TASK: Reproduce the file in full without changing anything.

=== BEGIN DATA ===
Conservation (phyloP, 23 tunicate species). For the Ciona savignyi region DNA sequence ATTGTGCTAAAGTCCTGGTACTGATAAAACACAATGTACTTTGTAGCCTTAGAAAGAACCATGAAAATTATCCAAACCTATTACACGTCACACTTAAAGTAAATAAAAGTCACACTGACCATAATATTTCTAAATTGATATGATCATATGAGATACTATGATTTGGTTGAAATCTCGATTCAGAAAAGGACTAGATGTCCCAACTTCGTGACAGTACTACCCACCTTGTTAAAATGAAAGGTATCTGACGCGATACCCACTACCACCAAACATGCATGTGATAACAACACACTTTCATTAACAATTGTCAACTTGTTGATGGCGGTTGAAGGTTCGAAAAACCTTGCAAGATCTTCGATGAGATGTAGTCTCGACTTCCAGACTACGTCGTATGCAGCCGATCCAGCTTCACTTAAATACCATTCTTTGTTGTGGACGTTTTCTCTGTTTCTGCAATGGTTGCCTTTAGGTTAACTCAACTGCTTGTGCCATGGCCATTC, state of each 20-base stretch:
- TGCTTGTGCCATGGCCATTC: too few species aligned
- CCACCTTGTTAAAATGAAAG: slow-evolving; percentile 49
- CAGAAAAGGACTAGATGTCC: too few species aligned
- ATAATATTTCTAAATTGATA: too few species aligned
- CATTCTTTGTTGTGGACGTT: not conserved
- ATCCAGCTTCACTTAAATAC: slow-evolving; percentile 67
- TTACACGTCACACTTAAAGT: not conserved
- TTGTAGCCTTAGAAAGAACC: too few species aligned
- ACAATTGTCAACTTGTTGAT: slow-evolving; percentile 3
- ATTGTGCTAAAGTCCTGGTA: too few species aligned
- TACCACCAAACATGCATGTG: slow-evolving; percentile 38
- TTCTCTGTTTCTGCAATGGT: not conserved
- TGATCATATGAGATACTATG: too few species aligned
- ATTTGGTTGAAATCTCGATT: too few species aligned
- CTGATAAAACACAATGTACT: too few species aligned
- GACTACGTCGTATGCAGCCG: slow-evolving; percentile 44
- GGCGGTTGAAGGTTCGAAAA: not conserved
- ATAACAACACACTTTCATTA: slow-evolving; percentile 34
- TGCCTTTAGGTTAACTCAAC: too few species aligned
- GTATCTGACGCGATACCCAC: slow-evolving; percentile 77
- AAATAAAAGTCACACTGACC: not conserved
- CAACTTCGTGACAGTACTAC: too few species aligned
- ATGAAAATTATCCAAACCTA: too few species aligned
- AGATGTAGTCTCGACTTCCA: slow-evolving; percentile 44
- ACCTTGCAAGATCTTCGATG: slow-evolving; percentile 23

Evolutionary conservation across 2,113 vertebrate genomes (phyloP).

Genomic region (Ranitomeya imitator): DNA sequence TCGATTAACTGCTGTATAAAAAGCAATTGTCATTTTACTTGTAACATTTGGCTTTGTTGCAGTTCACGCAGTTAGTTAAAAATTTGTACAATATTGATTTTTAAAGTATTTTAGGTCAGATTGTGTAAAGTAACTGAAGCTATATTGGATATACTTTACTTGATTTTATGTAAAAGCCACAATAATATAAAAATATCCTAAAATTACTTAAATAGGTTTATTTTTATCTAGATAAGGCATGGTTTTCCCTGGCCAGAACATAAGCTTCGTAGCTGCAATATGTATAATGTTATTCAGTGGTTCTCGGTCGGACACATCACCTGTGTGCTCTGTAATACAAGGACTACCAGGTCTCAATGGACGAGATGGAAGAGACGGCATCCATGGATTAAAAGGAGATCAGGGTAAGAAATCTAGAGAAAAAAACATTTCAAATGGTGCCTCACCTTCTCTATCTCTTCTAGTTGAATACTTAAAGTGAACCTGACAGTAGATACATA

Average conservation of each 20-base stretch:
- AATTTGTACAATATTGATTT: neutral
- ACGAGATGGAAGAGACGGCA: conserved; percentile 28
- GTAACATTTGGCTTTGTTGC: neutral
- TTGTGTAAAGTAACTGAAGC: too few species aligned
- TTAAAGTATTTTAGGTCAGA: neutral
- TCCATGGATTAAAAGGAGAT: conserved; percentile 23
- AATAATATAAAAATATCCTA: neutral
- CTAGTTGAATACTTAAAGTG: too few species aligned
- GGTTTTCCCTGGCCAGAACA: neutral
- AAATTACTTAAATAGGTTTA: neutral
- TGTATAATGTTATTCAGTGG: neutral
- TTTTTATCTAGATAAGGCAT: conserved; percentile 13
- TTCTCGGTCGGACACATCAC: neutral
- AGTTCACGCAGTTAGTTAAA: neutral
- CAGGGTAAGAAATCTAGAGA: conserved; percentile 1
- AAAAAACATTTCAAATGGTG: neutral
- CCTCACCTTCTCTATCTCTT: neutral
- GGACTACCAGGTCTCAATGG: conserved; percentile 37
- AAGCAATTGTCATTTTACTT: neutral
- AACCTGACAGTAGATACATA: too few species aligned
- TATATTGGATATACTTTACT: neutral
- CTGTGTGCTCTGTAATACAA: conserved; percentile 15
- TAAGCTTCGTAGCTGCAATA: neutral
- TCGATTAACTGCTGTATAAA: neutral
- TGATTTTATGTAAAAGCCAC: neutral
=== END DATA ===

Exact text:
Conservation (phyloP, 23 tunicate species). For the Ciona savignyi region DNA sequence ATTGTGCTAAAGTCCTGGTACTGATAAAACACAATGTACTTTGTAGCCTTAGAAAGAACCATGAAAATTATCCAAACCTATTACACGTCACACTTAAAGTAAATAAAAGTCACACTGACCATAATATTTCTAAATTGATATGATCATATGAGATACTATGATTTGGTTGAAATCTCGATTCAGAAAAGGACTAGATGTCCCAACTTCGTGACAGTACTACCCACCTTGTTAAAATGAAAGGTATCTGACGCGATACCCACTACCACCAAACATGCATGTGATAACAACACACTTTCATTAACAATTGTCAACTTGTTGATGGCGGTTGAAGGTTCGAAAAACCTTGCAAGATCTTCGATGAGATGTAGTCTCGACTTCCAGACTACGTCGTATGCAGCCGATCCAGCTTCACTTAAATACCATTCTTTGTTGTGGACGTTTTCTCTGTTTCTGCAATGGTTGCCTTTAGGTTAACTCAACTGCTTGTGCCATGGCCATTC, state of each 20-base stretch:
- TGCTTGTGCCATGGCCATTC: too few species aligned
- CCACCTTGTTAAAATGAAAG: slow-evolving; percentile 49
- CAGAAAAGGACTAGATGTCC: too few species aligned
- ATAATATTTCTAAATTGATA: too few species aligned
- CATTCTTTGTTGTGGACGTT: not conserved
- ATCCAGCTTCACTTAAATAC: slow-evolving; percentile 67
- TTACACGTCACACTTAAAGT: not conserved
- TTGTAGCCTTAGAAAGAACC: too few species aligned
- ACAATTGTCAACTTGTTGAT: slow-evolving; percentile 3
- ATTGTGCTAAAGTCCTGGTA: too few species aligned
- TACCACCAAACATGCATGTG: slow-evolving; percentile 38
- TTCTCTGTTTCTGCAATGGT: not conserved
- TGATCATATGAGATACTATG: too few species aligned
- ATTTGGTTGAAATCTCGATT: too few species aligned
- CTGATAAAACACAATGTACT: too few species aligned
- GACTACGTCGTATGCAGCCG: slow-evolving; percentile 44
- GGCGGTTGAAGGTTCGAAAA: not conserved
- ATAACAACACACTTTCATTA: slow-evolving; percentile 34
- TGCCTTTAGGTTAACTCAAC: too few species aligned
- GTATCTGACGCGATACCCAC: slow-evolving; percentile 77
- AAATAAAAGTCACACTGACC: not conserved
- CAACTTCGTGACAGTACTAC: too few species aligned
- ATGAAAATTATCCAAACCTA: too few species aligned
- AGATGTAGTCTCGACTTCCA: slow-evolving; percentile 44
- ACCTTGCAAGATCTTCGATG: slow-evolving; percentile 23

Evolutionary conservation across 2,113 vertebrate genomes (phyloP).

Genomic region (Ranitomeya imitator): DNA sequence TCGATTAACTGCTGTATAAAAAGCAATTGTCATTTTACTTGTAACATTTGGCTTTGTTGCAGTTCACGCAGTTAGTTAAAAATTTGTACAATATTGATTTTTAAAGTATTTTAGGTCAGATTGTGTAAAGTAACTGAAGCTATATTGGATATACTTTACTTGATTTTATGTAAAAGCCACAATAATATAAAAATATCCTAAAATTACTTAAATAGGTTTATTTTTATCTAGATAAGGCATGGTTTTCCCTGGCCAGAACATAAGCTTCGTAGCTGCAATATGTATAATGTTATTCAGTGGTTCTCGGTCGGACACATCACCTGTGTGCTCTGTAATACAAGGACTACCAGGTCTCAATGGACGAGATGGAAGAGACGGCATCCATGGATTAAAAGGAGATCAGGGTAAGAAATCTAGAGAAAAAAACATTTCAAATGGTGCCTCACCTTCTCTATCTCTTCTAGTTGAATACTTAAAGTGAACCTGACAGTAGATACATA

Average conservation of each 20-base stretch:
- AATTTGTACAATATTGATTT: neutral
- ACGAGATGGAAGAGACGGCA: conserved; percentile 28
- GTAACATTTGGCTTTGTTGC: neutral
- TTGTGTAAAGTAACTGAAGC: too few species aligned
- TTAAAGTATTTTAGGTCAGA: neutral
- TCCATGGATTAAAAGGAGAT: conserved; percentile 23
- AATAATATAAAAATATCCTA: neutral
- CTAGTTGAATACTTAAAGTG: too few species aligned
- GGTTTTCCCTGGCCAGAACA: neutral
- AAATTACTTAAATAGGTTTA: neutral
- TGTATAATGTTATTCAGTGG: neutral
- TTTTTATCTAGATAAGGCAT: conserved; percentile 13
- TTCTCGGTCGGACACATCAC: neutral
- AGTTCACGCAGTTAGTTAAA: neutral
- CAGGGTAAGAAATCTAGAGA: conserved; percentile 1
- AAAAAACATTTCAAATGGTG: neutral
- CCTCACCTTCTCTATCTCTT: neutral
- GGACTACCAGGTCTCAATGG: conserved; percentile 37
- AAGCAATTGTCATTTTACTT: neutral
- AACCTGACAGTAGATACATA: too few species aligned
- TATATTGGATATACTTTACT: neutral
- CTGTGTGCTCTGTAATACAA: conserved; percentile 15
- TAAGCTTCGTAGCTGCAATA: neutral
- TCGATTAACTGCTGTATAAA: neutral
- TGATTTTATGTAAAAGCCAC: neutral